|Publication number||US3987004 A|
|Application number||US 05/546,091|
|Publication date||Oct 19, 1976|
|Filing date||Jan 31, 1975|
|Priority date||Apr 5, 1973|
|Publication number||05546091, 546091, US 3987004 A, US 3987004A, US-A-3987004, US3987004 A, US3987004A|
|Inventors||Paul C. Georgoudis|
|Original Assignee||National Starch And Chemical Corporation|
|Export Citation||BiBTeX, EndNote, RefMan|
|Patent Citations (7), Referenced by (19), Classifications (8)|
|External Links: USPTO, USPTO Assignment, Espacenet|
This application is a continuation-in-part of copending application, Ser. No. 348,217, filed Apr. 5, 1973 now U.S. Pat. No. 3,888,817 and assigned to the assignee of the instant application.
This invention relates to novel, heat-stable polyester compositions. More particularly, this invention relates to saturated polyesters stabilized against thermal and oxidative and hydrolytic degradation by use of a synergistic combination comprising a cyclic, organic carbonate and an antioxidant.
The term "saturated polyester" encompasses a wide variety of materials which are of significant industrial and economic importance. Well-known polyester materials include polyester fibers, polyester tire cord, plasticizers, alkyds and polyester adhesives. For the purpose of this invention it is intended to include those polyesters having linear chain-like structures derived by reacting compounds such as dicarboxylic acids or their acid functioning derivatives with dihydric alcohols or by heating omega-hydroxycarboxylic acids; and those polyesters having cross-linked, three dimensional structures derived by reacting di- or polycarboxylic acids with diols or polyols; said polyesters or copolyesters may contain alkyl or aryl or cycloalkyl or other groups which are not ethylenically unsaturated.
It is well-known to those skilled in the art that most polyesters are relatively stable materials as compared with other types of polymers, e.g. polyvinyl acetate, polystyrene, polyurethanes, etc. It is also well known, however, that when polyesters are exposed to high temperatures, high humidity and air, as they often must during processing and application from the molten state, they tend to degrade badly with detrimental loss of physical and chemical properties. This condition often results in inferior products at best, or worse, it renders these materials useless in the intended application thereby contributing to substantial economic losses to manufacturer and end-user alike.
The various degradation processes have been widely studied, and a number of stabilizers, e.g. acidity reducing agents, antioxidants, etc., have been suggested to minimize degradation; all of these stabilizers, however, have a limited stabilizing effect at best and are relatively expensive.
It is, thus, the primary object of this invention to provide saturated polyester compositions having unusually outstanding stability characteristics. Another object of the present invention is to provide stabilized polyester compositions useful as fibers, film, tire cord, polyurethane intermediates and adhesives. Still, another object is to provide stabilized polyester compositions having improved properties, e.g. color, viscosity stability and resistance to environmental attack. Various other objects and advantages of this invention will become apparent from the following description thereof.
It has now been found that polyesters having all of the above described properties can be obtained by adding to the polyester or copolyester a proportionately small amount of a synergistic combination comprising at least one 5 or 6 membered cyclic organic carbonate and at least one antioxidant selected from the group consisting of alkylated phenols, alkylidene bisphenols, alkylphosphites, arylphosphites, aromatic amines, and aromatic polyamines.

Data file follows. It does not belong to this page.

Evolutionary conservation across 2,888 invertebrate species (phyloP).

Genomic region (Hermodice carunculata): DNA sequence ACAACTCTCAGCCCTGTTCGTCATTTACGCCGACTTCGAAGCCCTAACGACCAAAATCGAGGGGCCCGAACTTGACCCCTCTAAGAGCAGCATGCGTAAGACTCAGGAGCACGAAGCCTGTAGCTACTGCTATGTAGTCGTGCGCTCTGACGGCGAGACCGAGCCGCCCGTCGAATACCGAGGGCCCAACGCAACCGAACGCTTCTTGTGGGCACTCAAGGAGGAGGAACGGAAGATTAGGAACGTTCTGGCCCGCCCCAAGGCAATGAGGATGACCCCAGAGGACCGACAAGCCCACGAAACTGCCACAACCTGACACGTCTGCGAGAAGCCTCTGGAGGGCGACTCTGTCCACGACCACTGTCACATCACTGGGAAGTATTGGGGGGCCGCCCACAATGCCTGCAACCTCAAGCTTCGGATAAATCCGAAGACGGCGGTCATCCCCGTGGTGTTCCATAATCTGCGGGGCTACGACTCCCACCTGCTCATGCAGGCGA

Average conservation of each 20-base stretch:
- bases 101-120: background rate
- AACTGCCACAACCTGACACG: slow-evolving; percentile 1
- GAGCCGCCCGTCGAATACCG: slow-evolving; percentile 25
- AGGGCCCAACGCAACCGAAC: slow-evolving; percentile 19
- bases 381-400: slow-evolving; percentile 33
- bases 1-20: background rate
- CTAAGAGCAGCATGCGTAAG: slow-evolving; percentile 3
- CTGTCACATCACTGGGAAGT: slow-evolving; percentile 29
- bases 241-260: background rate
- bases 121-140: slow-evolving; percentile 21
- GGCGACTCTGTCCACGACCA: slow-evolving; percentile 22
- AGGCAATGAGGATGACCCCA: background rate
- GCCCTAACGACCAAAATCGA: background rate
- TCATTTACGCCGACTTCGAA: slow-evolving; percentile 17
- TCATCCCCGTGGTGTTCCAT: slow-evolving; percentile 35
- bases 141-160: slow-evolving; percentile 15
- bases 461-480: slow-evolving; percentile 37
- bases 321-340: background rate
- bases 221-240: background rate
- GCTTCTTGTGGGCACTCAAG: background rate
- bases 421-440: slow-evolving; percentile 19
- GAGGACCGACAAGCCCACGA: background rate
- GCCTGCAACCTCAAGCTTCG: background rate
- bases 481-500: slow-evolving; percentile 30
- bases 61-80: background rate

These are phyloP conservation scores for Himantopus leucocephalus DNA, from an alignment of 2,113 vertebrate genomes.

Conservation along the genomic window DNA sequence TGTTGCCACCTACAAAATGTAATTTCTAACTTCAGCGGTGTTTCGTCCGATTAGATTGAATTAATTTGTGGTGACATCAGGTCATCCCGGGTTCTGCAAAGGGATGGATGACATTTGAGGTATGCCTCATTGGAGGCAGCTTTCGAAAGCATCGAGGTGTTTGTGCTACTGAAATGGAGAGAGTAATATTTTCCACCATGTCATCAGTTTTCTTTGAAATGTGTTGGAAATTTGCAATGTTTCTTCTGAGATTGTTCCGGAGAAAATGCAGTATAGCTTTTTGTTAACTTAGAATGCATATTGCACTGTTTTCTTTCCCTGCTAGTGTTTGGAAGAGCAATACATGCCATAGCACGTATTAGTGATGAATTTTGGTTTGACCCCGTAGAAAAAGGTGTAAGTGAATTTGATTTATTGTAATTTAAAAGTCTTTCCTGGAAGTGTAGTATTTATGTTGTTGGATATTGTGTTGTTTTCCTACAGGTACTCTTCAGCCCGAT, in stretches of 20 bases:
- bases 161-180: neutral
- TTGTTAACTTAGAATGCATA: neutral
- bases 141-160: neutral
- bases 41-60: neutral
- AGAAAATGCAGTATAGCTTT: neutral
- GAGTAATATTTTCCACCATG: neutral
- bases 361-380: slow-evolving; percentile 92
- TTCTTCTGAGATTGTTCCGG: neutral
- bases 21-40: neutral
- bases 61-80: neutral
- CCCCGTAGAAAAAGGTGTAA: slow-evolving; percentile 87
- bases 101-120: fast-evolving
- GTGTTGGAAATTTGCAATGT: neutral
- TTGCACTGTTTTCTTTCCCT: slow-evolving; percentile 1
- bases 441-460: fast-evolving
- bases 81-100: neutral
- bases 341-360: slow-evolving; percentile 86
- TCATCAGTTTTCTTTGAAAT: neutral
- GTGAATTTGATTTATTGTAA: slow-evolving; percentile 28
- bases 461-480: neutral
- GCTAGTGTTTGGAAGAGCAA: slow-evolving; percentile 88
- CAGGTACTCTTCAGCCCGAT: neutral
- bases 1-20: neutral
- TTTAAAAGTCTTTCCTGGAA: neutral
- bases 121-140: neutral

In general, the carbonate components of the stabilizing combinations of this invention include those compounds having a 5 or 6 membered ring which contains the characteristic carbonate, ##STR1## group. Among such compounds are included the alkylene carbonates having saturated rings, e.g., ethylene carbonate, propylene carbonate, the substituted and unsubstituted alkylene carbonates, etc.; and the vinylene carbonates having unsaturated --C=C-- linkages within the ring, e.g., vinylene carbonate, propylvinylene carbonate, ethylvinylene carbonate, etc. The carbonates of the types having 5 membered rings as discussed above may be typically represented by the following general structures: ##STR2## or ##STR3## wherein the R's may be H; an aromatic group; an aliphatic group which may be saturated or unsaturated; or alicyclic group, said groups having from 2 to 18 carbon atoms. R1, R2, R3, and R4 may be the same or different.
The useful carbonates having 6 membered rings may be typically represented by the following general structure: ##STR4## wherein the R's are as defined above.
In a varied aspect in the 5 and 6 membered ring structures the various R groups may be interconnected to give cyclic carbonates having open structures, condensed ring structures, polycyclic structures, etc. It will be appreciated by those skilled in the art that compounds containing more than one cyclic carbonate group will also be effective stabilizers when used in conjunction with the hereinbelow described antioxidants. Examples of such compounds include diglycerol carbonate, polyvinylene carbonate, etc. Also compounds containing both cyclic carbonate and antioxidant groups, e.g., pyrogallol carbonate (1-hydroxy-2,3-phenylene carbonate), tris(2,3-carbonyldioxyphenyl) phosphite (the reaction product of pyrogallol carbonate and phosphorus trichloride), etc. The preparation and identification of these cyclic carbonates and others are described in the literature, e.g. Methoden Der Organischen Chemie, Band VIII, pp. 107-110. In general, any compound containing 5 or 6 member cyclic carbonate or carbonates may be used, provided that other groups present in the same compound do not adversely effect the stabilities of the carbonate moiety nor the saturated polyester.